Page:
tier Chris-tier Pineau told (reporters in
Paris yesterday that France sup supported
ported supported the Soviet suggestion for
an international ban on arms
shipments to Israel and the A-
rab states;'; X, Ag'.,
tht' present British view U
that nothing so far has .oc .occurred
curred .occurred to alter the original
decisions taken in 1950.
The British government is a-
waiting U.N. Secretary-General
Dag? HammarsKjom's report on
his recent Middle East tour and
any subsequent United Nations
action. is:-.;, XX:-: -';::
Meanwhile,' controlled arms
shipments to the Arab, and Is Israelis,
raelis, Israelis, will continue.,
.Tripartite declaration made
by Britain, France, and; the
United nations.
the foreign office indicated
that the British government
naturally hopes that any Mid
die East actiomwlll be taken in
side the United Nations..
Egyptians Said
To Have Fired I
'' ti ... .,
Across Frontier
" JERUSALEM', Israel. May 7
(UP) Israel charged that
Egyptian troops today twice
violated the ceasefire agreement
in the Gaza area. ; ." ;, x, :
'.'' H'.T X.
CoL Nehemla Broech, Israeli
military spokesman, said Egyp Egyptians
tians Egyptians fired across the ceasefire
line at workers near Nirim on
the southern end of the Gaza
ktrlp.
No' casualties were reported.
- An hour later he said about
10 Egyptian soldiers penetrated
300 yards into Israel territory in
the same area. They retreated
after an Israeli patrol arrived
he

ELECTION MIES

Wo
Wo
No
Travel,
Guns, :
Grog
The Ministry of Government
and Justice today issued an executive-decree
regarding the
maintenance of order- during the
elections on May 13 and 20.
The decree suspends all de demonstrations
monstrations demonstrations and parades be
tween May 9 and 24, In addition
to all permits to carry firearms.
TRAFFIC between the differ different
ent different districts of the republio will
be suspended from, midnight
May 12 until 6 a.m. May 14, and
from midnight May 19 to S a.m,
May 21. This provision excludes
government, diplomatic and Ca Canal
nal Canal Zone official vehicles, ambu ambulances,
lances, ambulances, and transnortation used
by election officials, candidates
ana political parties to carry no
more than, two members of each
party.-...,
The sailing of vessels used be between
tween between Panama ports also Is
suspended and planes function functioning
ing functioning inside Panamanian territory
will be grounded. -
BARS and liquor stores will be
closed from 12 noon May 12 un until
til until the same hour May 14 and
from noon Mav 19 until noon
May 21. Persons found drunk on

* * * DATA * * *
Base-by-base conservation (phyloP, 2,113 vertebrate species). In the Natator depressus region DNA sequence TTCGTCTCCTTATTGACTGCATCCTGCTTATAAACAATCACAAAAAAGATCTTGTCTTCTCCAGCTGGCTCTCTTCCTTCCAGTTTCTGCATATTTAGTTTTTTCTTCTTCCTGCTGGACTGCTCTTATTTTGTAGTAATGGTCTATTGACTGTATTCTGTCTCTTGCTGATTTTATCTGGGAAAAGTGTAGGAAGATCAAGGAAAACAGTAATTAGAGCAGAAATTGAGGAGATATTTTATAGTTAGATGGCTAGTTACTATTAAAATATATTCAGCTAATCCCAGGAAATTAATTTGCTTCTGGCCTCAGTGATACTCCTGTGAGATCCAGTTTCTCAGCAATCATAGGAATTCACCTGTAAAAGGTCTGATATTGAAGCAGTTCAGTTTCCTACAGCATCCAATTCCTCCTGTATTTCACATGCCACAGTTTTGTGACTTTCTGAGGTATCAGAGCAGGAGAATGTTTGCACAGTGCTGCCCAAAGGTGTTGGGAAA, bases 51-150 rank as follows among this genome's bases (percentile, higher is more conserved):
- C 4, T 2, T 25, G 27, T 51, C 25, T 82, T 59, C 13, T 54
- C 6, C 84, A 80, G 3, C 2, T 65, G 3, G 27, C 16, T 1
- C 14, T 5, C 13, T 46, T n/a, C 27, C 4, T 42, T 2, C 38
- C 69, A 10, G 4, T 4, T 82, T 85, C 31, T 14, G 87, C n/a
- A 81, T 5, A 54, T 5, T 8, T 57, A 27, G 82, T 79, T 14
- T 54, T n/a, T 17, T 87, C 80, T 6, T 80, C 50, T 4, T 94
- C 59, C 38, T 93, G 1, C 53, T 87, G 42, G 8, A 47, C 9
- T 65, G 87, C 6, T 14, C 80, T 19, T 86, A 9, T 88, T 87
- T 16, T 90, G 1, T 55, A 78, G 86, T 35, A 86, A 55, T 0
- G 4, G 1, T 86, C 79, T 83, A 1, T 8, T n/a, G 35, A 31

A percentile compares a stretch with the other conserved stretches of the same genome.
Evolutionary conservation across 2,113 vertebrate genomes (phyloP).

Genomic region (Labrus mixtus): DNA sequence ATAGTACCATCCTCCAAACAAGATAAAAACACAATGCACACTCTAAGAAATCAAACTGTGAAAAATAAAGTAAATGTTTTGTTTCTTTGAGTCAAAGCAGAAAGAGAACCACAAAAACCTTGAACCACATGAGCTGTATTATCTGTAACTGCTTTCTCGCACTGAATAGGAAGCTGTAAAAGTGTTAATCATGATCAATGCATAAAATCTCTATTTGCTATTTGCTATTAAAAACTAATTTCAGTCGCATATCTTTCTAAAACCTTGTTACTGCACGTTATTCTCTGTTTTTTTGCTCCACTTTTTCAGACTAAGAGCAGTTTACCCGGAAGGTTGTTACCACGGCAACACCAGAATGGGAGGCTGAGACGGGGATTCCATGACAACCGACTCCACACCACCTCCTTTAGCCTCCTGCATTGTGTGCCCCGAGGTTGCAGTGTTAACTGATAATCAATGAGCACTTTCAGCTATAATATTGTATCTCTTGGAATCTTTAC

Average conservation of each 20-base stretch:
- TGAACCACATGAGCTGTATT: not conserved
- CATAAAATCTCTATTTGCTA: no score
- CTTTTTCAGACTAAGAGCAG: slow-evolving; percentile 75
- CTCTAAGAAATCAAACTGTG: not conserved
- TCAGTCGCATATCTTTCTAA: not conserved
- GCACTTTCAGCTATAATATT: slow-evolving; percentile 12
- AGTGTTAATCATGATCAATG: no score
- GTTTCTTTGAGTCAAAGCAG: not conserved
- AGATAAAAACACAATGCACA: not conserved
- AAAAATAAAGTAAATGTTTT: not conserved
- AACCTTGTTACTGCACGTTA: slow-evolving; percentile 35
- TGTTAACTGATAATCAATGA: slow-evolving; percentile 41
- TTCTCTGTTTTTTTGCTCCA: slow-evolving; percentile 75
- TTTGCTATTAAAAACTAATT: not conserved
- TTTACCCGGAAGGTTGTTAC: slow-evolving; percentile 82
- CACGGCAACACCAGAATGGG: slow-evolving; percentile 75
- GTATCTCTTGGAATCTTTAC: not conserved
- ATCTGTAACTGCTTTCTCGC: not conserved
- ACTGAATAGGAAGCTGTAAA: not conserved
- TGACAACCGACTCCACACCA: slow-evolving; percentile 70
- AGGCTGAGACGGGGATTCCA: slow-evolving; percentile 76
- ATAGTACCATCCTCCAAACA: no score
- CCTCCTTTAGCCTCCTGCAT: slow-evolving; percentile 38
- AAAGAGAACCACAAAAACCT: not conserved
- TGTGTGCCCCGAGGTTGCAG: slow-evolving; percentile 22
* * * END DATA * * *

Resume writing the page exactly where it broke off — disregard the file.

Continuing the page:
the streets or- in nubile daces
between p.m. the day before
the elections and 6 p.m. the day
after the elections will be jailed
until their drunkenness has
passed. Transnortation of Honor
between disjecta also is prohi prohibited,
bited, prohibited, 1 i
The decree also prohibits the
csrrying of.nive or other tut--
ting or pointed instrw:nntj of
more ,man three -ucties -- la
length between $ p.ra..tbe day
Before tne elections; and a.m.
th ( day M tei the elections.
4 Rival Factions
Seekihp Control
Of Arob Leqion t
JERUSALEM, t Israeli Sector
May 7 (Uf) Four rival factions
are struggling for control of the
crack Arab Legion of Jordan
and the result miiht cost Kins
Hussein his throne, well-informed
sources! said today.
Foreln observers in Jordan
said the contest for supremacy
was being waeed bv nro-Eevn-
tlan, pro-British, pro-Iraq ana
pro-joraan Bedouin groups. AH
were striving to fill Important
vacancies In the legion com command
mand command caused bv Russian's oust
er of British officers, they said.
as a result, the informants
said, the Arab Leelon Is a
"seething cauldron" arid there
is a poslblllty of a coup bv the
faction which feels itself pow powerful
erful powerful enough to seize control.
Duke Of Edinburgh
Is Getting Bald
LONDON, May 7 (UP) As it
must to most men, baldness is
coming to the Duke of Edin Edinburgh,
burgh, Edinburgh, the Sunday Graphic re reported
ported reported yesterday.
.The newspaper published be-fore-and-af
ter pictures of the
Queen's husband showing him
with ample hair in 1949 and a
markelly heightened hairline as
he appeared on television last
night The Duke is now 35.

British !Push .Button Pact
Eases Car Industry Tension

LONDON, May 7 (UP) Brit British
ish British management and labor today
agreed on what Is believed to be
one of the first "automation
age" contracts. V
The "push button" pact agreed
on by master engravers and two
unjons was hailed as a possible
formula to end the festering
dispute in the British auto in
dustry over replacement of men
by machines.
some 11.000 automoDiie worK-
er. are striking at the Standard
Automobile Works at Coventry
over the introduction of man
power-saving machinery. More
men are out at the Norton Mo Motorcycle
torcycle Motorcycle Factory.
The engravers pact provides
for top. lever consultation be between
tween between management and labor
on the Introduction of new
techniques. It would set up a
Joint consultative committee to
help work out details In the in introduction
troduction introduction of new techniques
and methods into the industry.